February 11, 2010

Obama's Reaction To China's Reaction To Obama

My latest post on China's reaction to the latest U.S. arms deal with Taiwan and the economic implications, only has a couple of ways it can play out. China's further actions depend on President Obama's reactions to their threats. And Obama's reactions, depend as always, on what makes sense for him politically, and also what fits his agenda.

The choices for Obama are pretty simple. Obama can relent to China's threats, or he can press on with the sale of arms to Taiwan.

The case for relenting is straight forward. The U.S. economy would not be subjected to an unquantifiable dollar devaluation shock and possible plunge back into a recession as a result of increased interest rates and further savings and reduced spending that would result. Chinese relations would be less strained simply because China would get what they wanted - a weakened Taiwan and a facing down of the other Superpower. That said, it avoids the dollar correction that is needed to combat the ever-present trade imbalance.

Nevertheless, the economic shock isn't the biggest deal for the President. He's said in the past he wouldn't care if the price of gasoline went to $5 per gallon, but he'd wished it went more gradually and wasn't such a shock to consumers. So, he's indicated he's not in favor of shocks to the system per se, but that corrections are okay. What his real drivers are his agenda. He wants to spend that money. He's got social programs to foist upon the unwilling unwashed mases, like health care. He wants that debt to have money to spend. He doesn't even see the point in getting "savings" from Medicare to pay for Health Care is not real. When you cut Medicare all you are doing is reducing the debt you are going to incur over time. But he sees that "savings" as money he can spend on his health care plans. All he's doing is changing the name of the debt. What's driving him is that urge to spend.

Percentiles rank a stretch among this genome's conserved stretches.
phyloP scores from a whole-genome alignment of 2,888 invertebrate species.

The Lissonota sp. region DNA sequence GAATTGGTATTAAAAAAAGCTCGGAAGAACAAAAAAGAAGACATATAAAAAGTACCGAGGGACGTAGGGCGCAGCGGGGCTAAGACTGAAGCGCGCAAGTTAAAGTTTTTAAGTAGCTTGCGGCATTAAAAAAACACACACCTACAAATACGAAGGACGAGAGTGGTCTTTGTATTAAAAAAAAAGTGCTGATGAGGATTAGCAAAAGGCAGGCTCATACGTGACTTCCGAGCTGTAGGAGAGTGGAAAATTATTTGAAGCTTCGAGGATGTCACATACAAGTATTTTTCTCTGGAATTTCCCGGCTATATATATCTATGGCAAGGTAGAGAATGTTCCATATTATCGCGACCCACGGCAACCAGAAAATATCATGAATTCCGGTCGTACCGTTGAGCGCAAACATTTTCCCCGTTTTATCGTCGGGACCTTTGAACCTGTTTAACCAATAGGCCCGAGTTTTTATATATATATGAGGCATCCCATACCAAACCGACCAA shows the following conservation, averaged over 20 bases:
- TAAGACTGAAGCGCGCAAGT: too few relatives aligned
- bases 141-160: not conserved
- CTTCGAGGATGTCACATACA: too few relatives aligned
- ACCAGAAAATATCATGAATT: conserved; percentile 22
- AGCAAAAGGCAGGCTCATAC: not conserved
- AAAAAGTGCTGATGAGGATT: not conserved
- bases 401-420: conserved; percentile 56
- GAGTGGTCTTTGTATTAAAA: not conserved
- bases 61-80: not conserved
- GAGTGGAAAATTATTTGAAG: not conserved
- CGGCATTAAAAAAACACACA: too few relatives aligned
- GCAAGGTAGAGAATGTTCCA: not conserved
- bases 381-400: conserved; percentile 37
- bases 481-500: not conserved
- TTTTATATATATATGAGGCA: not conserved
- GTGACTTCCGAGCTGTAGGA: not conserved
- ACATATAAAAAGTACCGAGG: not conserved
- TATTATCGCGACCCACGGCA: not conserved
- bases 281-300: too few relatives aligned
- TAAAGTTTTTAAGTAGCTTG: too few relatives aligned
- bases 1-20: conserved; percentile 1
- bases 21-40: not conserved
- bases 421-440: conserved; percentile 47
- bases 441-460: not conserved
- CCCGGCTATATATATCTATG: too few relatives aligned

How does that relate to Obama's Taiwan deal? Well, arms sales do represent revenue, a small amount. And they do represent geo-political obligations that must be addressed, since the U.S. doesn't have the resources to defend Taiwan from China.

But really the implications come from China's threat. How does the President react? Backing down is bad geo-politically in the Asian theater. It emboldens China and leaves not only Taiwan, but South Korea, and Japan feeling a bit stranded. There are domestic implications too. A further sign of weakness would hurt Obama's job approval in the national security area. The right already sees him as soft, but no one, save the far left, would see backing down as a cause for celebration. It's a sign of weakness and Americans would recognize it for just that.

The case for not relenting is almost the mirror image. The dollar would not be safe. But it would curb the appetite for imports. Taiwan, South Korea and Japan would all be thankful. But domestically the president would certainly score points for having some backbone with China. It would be a welcome change. But would China then carry through on it's threat? It would almost have to do so, or it would be weakened in the eyes of itself and it's neighbors. And if China starts undercutting the dollar by flooding the market with U.S. debt, you'll see interest rates rise, spending decline and the recession return. The President would face a November with unemployment at 12%. That's just not feasible.

So it would seem the logical course for President Obama is to back down. That is unless he believes China is bluffing. After all, it was a military suggestion to try using economic activity to stifle a military issue for them. It didn't come from the ruling Communist Party directly. Not yet. So it could be merely posturing. President Obama finds himself in a poker game here, with the weaker hand and no easy way out. The best he can hope for is the opportunity to do nothing as the situation blows over on it's own. If it's not on his agenda list, that seems to be his favorite approach (like voting present on bills, like going with the flow). I don't know if that can work here, unless Chinese officials first come out and denounce their military's opinion. But don't hold your breath. As the Chinese military has just brazenly pointed out - geo-politics is just as economic as it is martial. And China isn't looking to get saddled with another trillion dollars in U.S. debt.

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